On 11th August, a man named P. Naveen in Bengaluru puts allegedly derogatory post on Facebook which goes against Prophet Muhammad and Islamic beliefs. The screenshots of this post was shared on WhatsApp and other social media handles and made to go viral. The same evening around 200 people lead by Social Democratic Party of India (SDPI) leader Muzammil Pasha gathered outside DJ Halli police station and lodged an FIR.
P. Naveen is nephew of congress MLA Srinivas Murthy in Karnataka as the SDPI maintained that police did not took any action against P Naveen. When police clarified their incapability to arrest the accused , around 1000 people gathered and turned violent outside the police station, as the consequences of this riot more than 50 policemen were injured and caused 3 deaths. Later P Naveen was arrested for allegedly posting derogatory comments which incited hatred and violence.
India Prohibits hate speech by several sections of Indian Penal Code and Criminal Procedure Code. Section 95 of Criminal Procedure Code gives the government the power to declare certain publications forfeited if it appears to state government it contains any matter punishable under section 124A which is Sedition charges or section 153A, 153B, 292 293 and 295A of Indian Penal code. With reference to Bengaluru riot let’s understand section 153A and 295A of Indian penal Code.
Section 153A sates that whoever by words either spoken or written or by visible representation promotes or attempts to promote disharmony or feeling of enmity or hatred between religion or any class or community on grounds of religion, race , place of birth, language, caste or community which disturbs or is likely to disturb tranquillity shall be punished with imprisonment which may extend to 3 years or fine or with both. Section 295A states that whoever with deliberate and malicious intention of outraging the religious feelings of any class of citizen of India insults or attempts to insult any religion or its beliefs shall be punished with imprisonment of either description for a term which may extend to 3 years or with fine or both.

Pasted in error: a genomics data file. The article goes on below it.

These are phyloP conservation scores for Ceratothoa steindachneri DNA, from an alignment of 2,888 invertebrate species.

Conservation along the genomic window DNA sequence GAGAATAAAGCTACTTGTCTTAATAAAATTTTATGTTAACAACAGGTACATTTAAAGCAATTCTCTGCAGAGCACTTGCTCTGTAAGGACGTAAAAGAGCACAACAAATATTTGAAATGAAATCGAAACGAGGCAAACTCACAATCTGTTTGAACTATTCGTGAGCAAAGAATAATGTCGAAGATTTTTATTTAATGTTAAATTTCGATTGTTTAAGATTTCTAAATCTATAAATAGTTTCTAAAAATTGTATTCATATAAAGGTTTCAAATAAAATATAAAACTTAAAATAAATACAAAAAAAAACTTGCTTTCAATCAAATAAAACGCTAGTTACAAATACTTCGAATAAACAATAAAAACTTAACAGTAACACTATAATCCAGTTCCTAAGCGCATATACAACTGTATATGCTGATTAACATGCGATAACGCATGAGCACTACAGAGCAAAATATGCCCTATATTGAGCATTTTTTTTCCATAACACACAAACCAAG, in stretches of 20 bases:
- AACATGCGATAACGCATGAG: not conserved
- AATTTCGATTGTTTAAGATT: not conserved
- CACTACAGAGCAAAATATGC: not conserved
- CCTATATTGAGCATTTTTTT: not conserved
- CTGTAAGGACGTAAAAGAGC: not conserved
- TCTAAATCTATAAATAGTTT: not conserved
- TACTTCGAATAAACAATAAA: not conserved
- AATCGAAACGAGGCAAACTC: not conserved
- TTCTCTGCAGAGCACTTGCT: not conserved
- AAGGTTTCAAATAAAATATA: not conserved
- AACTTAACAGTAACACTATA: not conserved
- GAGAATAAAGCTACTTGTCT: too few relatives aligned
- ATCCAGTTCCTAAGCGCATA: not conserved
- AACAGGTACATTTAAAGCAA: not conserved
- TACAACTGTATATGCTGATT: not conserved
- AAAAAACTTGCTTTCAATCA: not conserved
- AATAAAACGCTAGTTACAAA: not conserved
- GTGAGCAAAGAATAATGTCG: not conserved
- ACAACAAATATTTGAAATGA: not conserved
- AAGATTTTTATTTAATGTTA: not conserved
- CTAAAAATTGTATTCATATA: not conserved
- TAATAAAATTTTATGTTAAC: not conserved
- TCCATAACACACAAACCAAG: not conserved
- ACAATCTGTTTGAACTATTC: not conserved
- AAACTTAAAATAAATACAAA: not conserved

Exceptions to the Freedom
This Freedom is not absolute and is restricted by clause (2) of article 19 of Indian Constitution which specifies for the restrictions.
(A) Public order
It signifies state of tranquillity which prevails among members of society and is synonymous to public peace and safety. Any speech which disturbs public order is restricted under it and thus, a law punishing utterance made with deliberate intention to hurt religous feelings of any class of person is valid as it imposes restriction on right to free speech in interest of public order.
(B) Security of state
The freedom is also restricted on ground of security of state example: rebellion, waging of war against state, unlawful assembly, riot , affray etc.
(C) Friendly Relations with Foreign State
To prohibit unrestrained malicious propaganda against any foreign state which may jeopardize good relations between India and any other foreign state.
(D) Decency and Morality